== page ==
Perhaps one might say that Paul VI was more inclined to view the practical problems of his day as manifestations of diplomatic problems, St John Paul as philosophical problems, St Pius X as pastoral problems. I'm just talking about a tendency, here; to repeat, this needn't be a criticism of anyone. To a hammer everything looks like a nail. So what does Pope Francis see them as?


From what I gather, Pope Francis has a very acute political sense. He is concerned about politics, in the sense that he thinks about groups of people with particular interests, concerns, and attitudes, which need to be dealt with by the use of particular kinds of language, concessions, and symbolic gestures, or else (when necessary) opposed, sidestepped, or neutralised, in a political fashion. This is, of course, a hugely valuable skill to have. It enables him to get through to people who would not normally be open to his message, and it may mean he'll be able to deal with the political infighting and sclerosis of the Curia.

So it is not surprising to see him doing some of the things politicians do. Politicians try ideas out with hints and leaks, to test the reaction while retaining the option of distancing themselves from the ideas if they turn out to be unpopular or problematic. Politicians can address different groups in different ways, and they spend a lot of time soaking up what people think and say, often in private or semi-public settings, and sounding as sympathetic as possible. Politicians tend to campaign for an idea or policy with arguments and speeches only after they've established a coalition in support of it; they often let single-issue groups, lobbyists and pressure groups, thrash things out first. A lot of their work is behind the scenes.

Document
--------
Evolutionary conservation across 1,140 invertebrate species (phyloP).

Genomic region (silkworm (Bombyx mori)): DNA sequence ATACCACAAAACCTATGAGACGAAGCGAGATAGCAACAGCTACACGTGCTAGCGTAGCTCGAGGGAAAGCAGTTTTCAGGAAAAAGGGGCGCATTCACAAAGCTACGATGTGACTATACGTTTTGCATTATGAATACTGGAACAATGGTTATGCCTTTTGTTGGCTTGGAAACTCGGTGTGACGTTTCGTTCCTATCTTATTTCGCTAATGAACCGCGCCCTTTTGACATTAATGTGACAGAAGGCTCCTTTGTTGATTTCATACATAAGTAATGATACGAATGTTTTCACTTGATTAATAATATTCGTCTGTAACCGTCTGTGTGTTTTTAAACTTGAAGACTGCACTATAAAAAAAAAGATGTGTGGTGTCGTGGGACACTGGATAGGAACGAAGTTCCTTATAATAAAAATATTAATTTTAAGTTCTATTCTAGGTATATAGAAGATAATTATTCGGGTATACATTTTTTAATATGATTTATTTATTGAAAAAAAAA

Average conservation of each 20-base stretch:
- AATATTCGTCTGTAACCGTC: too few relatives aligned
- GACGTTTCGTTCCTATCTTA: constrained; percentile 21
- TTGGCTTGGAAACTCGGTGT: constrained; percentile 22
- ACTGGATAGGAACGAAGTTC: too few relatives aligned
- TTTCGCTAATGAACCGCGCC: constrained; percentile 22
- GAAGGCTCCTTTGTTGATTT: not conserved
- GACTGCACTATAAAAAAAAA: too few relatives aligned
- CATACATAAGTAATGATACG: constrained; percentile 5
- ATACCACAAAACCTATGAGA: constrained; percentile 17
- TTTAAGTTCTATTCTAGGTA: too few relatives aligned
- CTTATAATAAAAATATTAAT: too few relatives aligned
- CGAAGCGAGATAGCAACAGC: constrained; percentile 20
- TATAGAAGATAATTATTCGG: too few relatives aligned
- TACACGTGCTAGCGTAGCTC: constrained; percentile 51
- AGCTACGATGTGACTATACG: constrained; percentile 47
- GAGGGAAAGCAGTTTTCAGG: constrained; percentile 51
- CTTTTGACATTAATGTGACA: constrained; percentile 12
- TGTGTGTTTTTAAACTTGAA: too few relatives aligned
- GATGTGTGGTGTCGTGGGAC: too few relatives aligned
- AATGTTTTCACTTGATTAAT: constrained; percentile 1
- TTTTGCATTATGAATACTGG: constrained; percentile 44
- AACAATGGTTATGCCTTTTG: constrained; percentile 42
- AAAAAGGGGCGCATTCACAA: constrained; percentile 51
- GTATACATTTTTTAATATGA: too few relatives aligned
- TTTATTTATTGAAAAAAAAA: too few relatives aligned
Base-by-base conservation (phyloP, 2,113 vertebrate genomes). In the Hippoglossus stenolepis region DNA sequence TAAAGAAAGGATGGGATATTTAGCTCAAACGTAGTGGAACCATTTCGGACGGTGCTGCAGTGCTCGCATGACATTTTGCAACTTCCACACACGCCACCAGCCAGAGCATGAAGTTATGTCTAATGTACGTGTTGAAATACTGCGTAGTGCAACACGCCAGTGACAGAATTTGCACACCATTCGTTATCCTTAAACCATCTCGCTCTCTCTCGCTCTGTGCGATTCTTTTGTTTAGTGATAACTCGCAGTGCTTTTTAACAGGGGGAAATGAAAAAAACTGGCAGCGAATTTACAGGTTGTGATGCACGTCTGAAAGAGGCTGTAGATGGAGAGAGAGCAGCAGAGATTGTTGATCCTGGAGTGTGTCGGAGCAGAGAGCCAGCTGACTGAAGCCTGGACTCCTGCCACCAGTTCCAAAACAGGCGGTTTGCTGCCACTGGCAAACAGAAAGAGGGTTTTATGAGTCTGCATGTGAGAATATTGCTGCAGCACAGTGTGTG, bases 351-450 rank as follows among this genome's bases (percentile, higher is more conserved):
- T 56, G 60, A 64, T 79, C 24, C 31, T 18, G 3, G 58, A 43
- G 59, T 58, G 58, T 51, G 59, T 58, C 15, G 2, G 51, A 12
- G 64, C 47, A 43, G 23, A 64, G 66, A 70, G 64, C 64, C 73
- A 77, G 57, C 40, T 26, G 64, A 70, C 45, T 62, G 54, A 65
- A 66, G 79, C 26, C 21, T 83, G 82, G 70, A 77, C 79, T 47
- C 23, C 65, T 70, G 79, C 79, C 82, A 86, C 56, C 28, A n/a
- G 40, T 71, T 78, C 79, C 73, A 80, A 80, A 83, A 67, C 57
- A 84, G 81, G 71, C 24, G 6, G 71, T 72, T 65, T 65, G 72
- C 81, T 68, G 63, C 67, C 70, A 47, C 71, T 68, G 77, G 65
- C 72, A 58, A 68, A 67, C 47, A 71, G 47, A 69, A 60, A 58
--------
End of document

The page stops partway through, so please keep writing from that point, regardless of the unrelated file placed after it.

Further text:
The political role is not so much a teaching role as a governing role: a role to smooth away problems which are less about concepts than about power relationships, and to identify groups in positions of influence who are blocking the proper functioning of institutions, and to deal with them.

Politicians aren't terribly popular, so it may be assumed that I'm being terribly rude, but I'm not. Politics is a necessary thing, and politicians have a necessary place in society. I don't think Pope Francis is corrupt, nor an ideologue with some dark agenda, so he has a big advantage over most politicians we are familiar with from secular politics. Nevertheless, to the extent I am right, he will suffer the temptations and limitations to which politics is subject.

One is the problem of appearing too maleable, too ready to say one thing to one group and another to another. I don't suffer the illusion that Pope Francis is a stuffy old conservative, but I do think that the long-term danger is not him allowing free love in the Church, but of raising false expectations among liberals. Having said that, they've been suffering these false expectations for so long that it's become part of the liberal package.